General Motors buys self-driving car startup Cruise Automation

Cruise Automation, a San-Francisco based startup specializing in self-driving car technology, is the latest piece in GM's strategy for the future of autonomous vehicles.

Paul Sancya/AP/File
A General Motors Co. logo is shown during a news conference in Detroit. GM says it purchased Cruise Automation, on Friday, March 11, 2016, in an effort to speed up development of self-driving vehicles.

General Motors has taken another step to control the future of autonomous cars.

On Friday, the automaker announced that it will be acquiring Cruise Automation, a San Francisco-based startup that deals in self-driving technology. Neither source disclosed the value of the deal, but technology reporting site Re/Code cited sources saying that GM paid around $1 billion.

In a statement, Cruise Automation’s founder, Kyle Vogt, said that, “GM's commitment to autonomous vehicles is inspiring, deliberate, and completely in line with our vision to make transportation safer and more accessible. We are excited to be partnering with GM and believe this is a ground-breaking and necessary step toward rapidly commercializing autonomous vehicle technology.”

“Cruise provides our company with a unique technology advantage that is unmatched in our industry. We intend to invest significantly to further grow the talent base and capabilities already established by the Cruise team.” GM’s executive VP of product development and supply chains Mark Reuss said in a company release.  

Before founding Cruise Automation, Mr. Vogt worked on the video-streaming service Twitch, which was sold to Amazon for approximately $1 billion in August 2014.

Cruise is not the first foray that GM has made into the self-driving-vehicle space, but this latest venture signals that GM has a broadening commitment to the concept. In January, GM invested more than $500 in the ride-sharing service Lyft. The move created a deeper partnership between the two firms and also created a place for GM on Lyft’s board of directors.  

Later in January, GM announced that it would be building out a car-sharing service of its own, called Maven. Maven uses the same business model as Zipcar, a company owned by Avis, which lets people pick up cars and drive them themselves.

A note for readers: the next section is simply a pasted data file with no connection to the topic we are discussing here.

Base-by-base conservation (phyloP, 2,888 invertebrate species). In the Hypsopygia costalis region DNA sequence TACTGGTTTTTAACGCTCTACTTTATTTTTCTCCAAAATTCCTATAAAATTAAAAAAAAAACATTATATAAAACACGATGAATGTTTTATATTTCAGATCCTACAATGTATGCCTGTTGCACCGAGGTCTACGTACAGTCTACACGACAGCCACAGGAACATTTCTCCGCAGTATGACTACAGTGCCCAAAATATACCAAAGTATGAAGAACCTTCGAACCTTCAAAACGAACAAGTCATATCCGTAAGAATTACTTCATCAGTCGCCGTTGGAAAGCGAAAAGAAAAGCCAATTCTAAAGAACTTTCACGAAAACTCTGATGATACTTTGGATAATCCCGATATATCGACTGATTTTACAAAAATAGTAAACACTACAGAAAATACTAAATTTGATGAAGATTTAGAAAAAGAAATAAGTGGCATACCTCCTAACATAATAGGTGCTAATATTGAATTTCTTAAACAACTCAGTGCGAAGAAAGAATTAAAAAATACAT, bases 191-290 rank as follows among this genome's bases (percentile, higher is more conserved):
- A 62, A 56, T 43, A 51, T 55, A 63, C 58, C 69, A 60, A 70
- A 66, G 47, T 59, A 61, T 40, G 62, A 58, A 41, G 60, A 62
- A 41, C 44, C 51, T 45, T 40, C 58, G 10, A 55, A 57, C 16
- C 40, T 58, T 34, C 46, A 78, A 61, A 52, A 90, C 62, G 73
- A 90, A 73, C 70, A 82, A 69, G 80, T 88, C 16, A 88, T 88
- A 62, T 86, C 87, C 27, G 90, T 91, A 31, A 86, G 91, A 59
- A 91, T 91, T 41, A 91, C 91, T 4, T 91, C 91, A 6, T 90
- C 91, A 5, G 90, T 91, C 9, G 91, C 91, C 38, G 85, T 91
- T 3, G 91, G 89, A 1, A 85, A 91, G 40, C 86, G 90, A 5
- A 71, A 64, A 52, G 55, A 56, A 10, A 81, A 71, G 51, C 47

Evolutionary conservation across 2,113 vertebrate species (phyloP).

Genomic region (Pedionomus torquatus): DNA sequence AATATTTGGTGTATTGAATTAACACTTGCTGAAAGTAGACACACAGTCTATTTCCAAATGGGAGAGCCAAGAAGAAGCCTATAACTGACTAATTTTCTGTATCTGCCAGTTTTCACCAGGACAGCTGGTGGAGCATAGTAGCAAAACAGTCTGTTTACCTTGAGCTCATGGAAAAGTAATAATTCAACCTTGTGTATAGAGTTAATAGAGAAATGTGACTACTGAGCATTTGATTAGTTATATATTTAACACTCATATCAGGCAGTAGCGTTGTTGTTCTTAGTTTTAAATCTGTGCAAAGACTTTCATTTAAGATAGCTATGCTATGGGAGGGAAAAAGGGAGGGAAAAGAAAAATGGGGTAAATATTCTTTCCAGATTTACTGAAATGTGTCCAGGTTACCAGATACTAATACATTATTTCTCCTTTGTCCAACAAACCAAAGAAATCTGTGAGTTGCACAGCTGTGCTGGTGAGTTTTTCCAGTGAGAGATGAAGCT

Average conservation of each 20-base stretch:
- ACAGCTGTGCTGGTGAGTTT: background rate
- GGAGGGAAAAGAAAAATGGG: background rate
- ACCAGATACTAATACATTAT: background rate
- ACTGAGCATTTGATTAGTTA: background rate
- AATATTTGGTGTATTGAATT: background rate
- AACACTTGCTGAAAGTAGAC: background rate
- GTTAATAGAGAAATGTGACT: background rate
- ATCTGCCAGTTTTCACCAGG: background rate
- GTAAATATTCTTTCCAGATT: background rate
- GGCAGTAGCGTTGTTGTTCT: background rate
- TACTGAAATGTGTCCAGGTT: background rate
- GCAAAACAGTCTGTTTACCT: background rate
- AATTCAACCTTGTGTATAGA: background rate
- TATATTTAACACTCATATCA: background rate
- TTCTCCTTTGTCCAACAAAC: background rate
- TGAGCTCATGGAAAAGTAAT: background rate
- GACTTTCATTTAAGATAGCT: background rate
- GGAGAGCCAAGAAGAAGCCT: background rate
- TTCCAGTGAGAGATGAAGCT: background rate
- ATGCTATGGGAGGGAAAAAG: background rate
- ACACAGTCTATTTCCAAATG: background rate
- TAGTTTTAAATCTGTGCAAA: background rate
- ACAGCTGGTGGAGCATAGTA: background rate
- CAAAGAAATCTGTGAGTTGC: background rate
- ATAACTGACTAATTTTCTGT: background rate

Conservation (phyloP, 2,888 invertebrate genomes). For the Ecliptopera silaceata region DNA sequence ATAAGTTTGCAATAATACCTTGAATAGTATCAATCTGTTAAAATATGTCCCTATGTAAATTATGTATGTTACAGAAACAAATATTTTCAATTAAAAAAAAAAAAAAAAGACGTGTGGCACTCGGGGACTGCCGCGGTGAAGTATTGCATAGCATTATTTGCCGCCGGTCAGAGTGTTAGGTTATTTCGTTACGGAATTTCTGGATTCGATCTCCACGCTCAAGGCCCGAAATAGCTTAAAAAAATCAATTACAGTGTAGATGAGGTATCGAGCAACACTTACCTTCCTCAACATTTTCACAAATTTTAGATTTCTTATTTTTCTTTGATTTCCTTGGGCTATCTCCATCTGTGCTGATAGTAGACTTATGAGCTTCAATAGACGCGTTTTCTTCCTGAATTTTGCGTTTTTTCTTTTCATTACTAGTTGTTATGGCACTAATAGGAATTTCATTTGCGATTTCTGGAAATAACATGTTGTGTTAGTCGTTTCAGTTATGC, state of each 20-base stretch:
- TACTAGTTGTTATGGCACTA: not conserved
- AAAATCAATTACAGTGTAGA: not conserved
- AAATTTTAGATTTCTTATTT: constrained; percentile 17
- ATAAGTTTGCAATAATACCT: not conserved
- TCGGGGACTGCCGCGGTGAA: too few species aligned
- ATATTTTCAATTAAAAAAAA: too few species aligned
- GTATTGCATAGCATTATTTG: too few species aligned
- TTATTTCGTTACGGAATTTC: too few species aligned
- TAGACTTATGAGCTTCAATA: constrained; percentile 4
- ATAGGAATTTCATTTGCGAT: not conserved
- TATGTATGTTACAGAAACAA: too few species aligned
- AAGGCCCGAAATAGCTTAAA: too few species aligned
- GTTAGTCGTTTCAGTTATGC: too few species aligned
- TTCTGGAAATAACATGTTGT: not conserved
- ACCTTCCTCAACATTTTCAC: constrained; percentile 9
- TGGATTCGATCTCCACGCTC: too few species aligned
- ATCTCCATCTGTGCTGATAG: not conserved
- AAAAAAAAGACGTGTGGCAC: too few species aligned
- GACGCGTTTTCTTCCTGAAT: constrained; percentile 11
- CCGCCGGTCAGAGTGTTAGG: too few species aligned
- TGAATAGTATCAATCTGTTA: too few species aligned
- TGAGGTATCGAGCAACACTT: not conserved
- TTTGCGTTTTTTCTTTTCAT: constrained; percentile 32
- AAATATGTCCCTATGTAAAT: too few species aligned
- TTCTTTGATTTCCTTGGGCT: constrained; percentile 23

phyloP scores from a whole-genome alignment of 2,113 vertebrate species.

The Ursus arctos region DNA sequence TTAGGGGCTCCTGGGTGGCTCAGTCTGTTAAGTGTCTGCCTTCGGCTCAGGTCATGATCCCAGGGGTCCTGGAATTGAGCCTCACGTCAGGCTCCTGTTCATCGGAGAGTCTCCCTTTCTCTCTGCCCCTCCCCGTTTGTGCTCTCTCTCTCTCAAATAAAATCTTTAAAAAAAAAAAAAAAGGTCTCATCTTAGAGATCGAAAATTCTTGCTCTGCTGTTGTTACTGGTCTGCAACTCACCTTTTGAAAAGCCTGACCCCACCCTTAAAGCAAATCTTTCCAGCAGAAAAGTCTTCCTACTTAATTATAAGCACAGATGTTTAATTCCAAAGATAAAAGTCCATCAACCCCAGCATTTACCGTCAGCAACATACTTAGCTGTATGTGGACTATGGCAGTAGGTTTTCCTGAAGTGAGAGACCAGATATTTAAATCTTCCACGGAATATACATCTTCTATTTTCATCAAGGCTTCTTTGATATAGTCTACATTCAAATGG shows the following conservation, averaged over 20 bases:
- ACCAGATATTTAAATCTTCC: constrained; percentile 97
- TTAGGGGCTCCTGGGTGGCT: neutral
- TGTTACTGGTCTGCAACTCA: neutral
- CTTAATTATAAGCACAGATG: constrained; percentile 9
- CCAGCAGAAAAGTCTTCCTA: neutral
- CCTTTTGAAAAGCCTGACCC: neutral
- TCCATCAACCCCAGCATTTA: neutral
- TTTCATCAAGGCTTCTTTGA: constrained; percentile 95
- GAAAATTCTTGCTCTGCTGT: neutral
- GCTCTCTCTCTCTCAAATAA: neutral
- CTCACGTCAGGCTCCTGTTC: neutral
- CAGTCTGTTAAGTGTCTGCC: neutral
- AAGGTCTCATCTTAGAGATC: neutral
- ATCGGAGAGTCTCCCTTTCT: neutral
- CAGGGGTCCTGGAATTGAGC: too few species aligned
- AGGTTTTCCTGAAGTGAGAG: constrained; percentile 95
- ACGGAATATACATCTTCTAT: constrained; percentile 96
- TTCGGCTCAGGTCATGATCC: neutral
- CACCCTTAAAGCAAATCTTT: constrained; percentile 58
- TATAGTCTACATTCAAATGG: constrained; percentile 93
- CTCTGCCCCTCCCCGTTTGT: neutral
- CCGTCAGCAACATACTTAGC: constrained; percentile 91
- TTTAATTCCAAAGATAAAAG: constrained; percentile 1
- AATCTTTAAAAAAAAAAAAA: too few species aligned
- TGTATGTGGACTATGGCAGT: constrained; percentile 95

By investing in both ride-sharing and car-sharing opportunities, GM is moving beyond its history as a traditional automaker and preparing for a future when traditional driving options will become less common. Those moves can also be seen as GM’s play to keep ahead of competitors like Uber and Zipcar.

In the autonomous driving space, the competition includes not just automakers, like Tesla, but tech giants like Google and Apple. In October 2015, current Tesla Model X and Model S cars were updated to include an Autopilot feature, which lets the car drive itself for short distances until the driver takes control of the wheel again. GM is planning on introducing a similar feature to Cadillacs later this year, which would allow them to drive themselves on the highway.

For now, no one has yet emerged as the clear winner in the nascent autonomous car race. But it’s clear from GM’s investments and technological developments that it’s positioning itself to compete.

“Fully autonomous vehicles can bring our customers enormous benefits in terms of greater convenience, lower cost and improved safety for their daily mobility needs,” GM President Dan Ammann said in a news release.

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